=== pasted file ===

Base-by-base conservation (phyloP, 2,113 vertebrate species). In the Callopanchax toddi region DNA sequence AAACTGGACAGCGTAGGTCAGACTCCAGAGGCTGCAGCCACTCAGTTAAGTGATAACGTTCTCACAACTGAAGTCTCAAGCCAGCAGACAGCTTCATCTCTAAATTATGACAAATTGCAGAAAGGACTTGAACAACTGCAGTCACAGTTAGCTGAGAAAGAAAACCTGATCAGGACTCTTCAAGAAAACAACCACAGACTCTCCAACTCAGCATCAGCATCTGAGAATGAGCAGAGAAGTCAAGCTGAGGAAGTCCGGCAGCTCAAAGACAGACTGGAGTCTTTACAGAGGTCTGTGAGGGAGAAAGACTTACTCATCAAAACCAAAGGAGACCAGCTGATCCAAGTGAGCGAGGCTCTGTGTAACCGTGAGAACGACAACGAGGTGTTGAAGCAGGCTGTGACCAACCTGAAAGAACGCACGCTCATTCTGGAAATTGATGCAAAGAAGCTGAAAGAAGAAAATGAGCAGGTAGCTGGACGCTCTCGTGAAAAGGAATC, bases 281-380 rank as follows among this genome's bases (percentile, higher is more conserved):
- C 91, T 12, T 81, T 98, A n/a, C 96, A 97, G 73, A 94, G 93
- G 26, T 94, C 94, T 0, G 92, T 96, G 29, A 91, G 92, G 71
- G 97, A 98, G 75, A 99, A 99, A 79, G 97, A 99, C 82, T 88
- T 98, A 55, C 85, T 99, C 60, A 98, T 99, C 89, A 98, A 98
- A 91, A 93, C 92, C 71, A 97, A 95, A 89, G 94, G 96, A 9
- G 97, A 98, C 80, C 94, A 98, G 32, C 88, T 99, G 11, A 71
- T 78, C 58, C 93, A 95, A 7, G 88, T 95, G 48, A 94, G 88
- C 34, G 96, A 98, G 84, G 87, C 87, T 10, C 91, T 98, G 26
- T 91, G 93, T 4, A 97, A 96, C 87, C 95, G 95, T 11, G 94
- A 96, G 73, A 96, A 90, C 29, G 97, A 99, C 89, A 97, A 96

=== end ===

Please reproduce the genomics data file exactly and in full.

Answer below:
Base-by-base conservation (phyloP, 2,113 vertebrate species). In the Callopanchax toddi region DNA sequence AAACTGGACAGCGTAGGTCAGACTCCAGAGGCTGCAGCCACTCAGTTAAGTGATAACGTTCTCACAACTGAAGTCTCAAGCCAGCAGACAGCTTCATCTCTAAATTATGACAAATTGCAGAAAGGACTTGAACAACTGCAGTCACAGTTAGCTGAGAAAGAAAACCTGATCAGGACTCTTCAAGAAAACAACCACAGACTCTCCAACTCAGCATCAGCATCTGAGAATGAGCAGAGAAGTCAAGCTGAGGAAGTCCGGCAGCTCAAAGACAGACTGGAGTCTTTACAGAGGTCTGTGAGGGAGAAAGACTTACTCATCAAAACCAAAGGAGACCAGCTGATCCAAGTGAGCGAGGCTCTGTGTAACCGTGAGAACGACAACGAGGTGTTGAAGCAGGCTGTGACCAACCTGAAAGAACGCACGCTCATTCTGGAAATTGATGCAAAGAAGCTGAAAGAAGAAAATGAGCAGGTAGCTGGACGCTCTCGTGAAAAGGAATC, bases 281-380 rank as follows among this genome's bases (percentile, higher is more conserved):
- C 91, T 12, T 81, T 98, A n/a, C 96, A 97, G 73, A 94, G 93
- G 26, T 94, C 94, T 0, G 92, T 96, G 29, A 91, G 92, G 71
- G 97, A 98, G 75, A 99, A 99, A 79, G 97, A 99, C 82, T 88
- T 98, A 55, C 85, T 99, C 60, A 98, T 99, C 89, A 98, A 98
- A 91, A 93, C 92, C 71, A 97, A 95, A 89, G 94, G 96, A 9
- G 97, A 98, C 80, C 94, A 98, G 32, C 88, T 99, G 11, A 71
- T 78, C 58, C 93, A 95, A 7, G 88, T 95, G 48, A 94, G 88
- C 34, G 96, A 98, G 84, G 87, C 87, T 10, C 91, T 98, G 26
- T 91, G 93, T 4, A 97, A 96, C 87, C 95, G 95, T 11, G 94
- A 96, G 73, A 96, A 90, C 29, G 97, A 99, C 89, A 97, A 96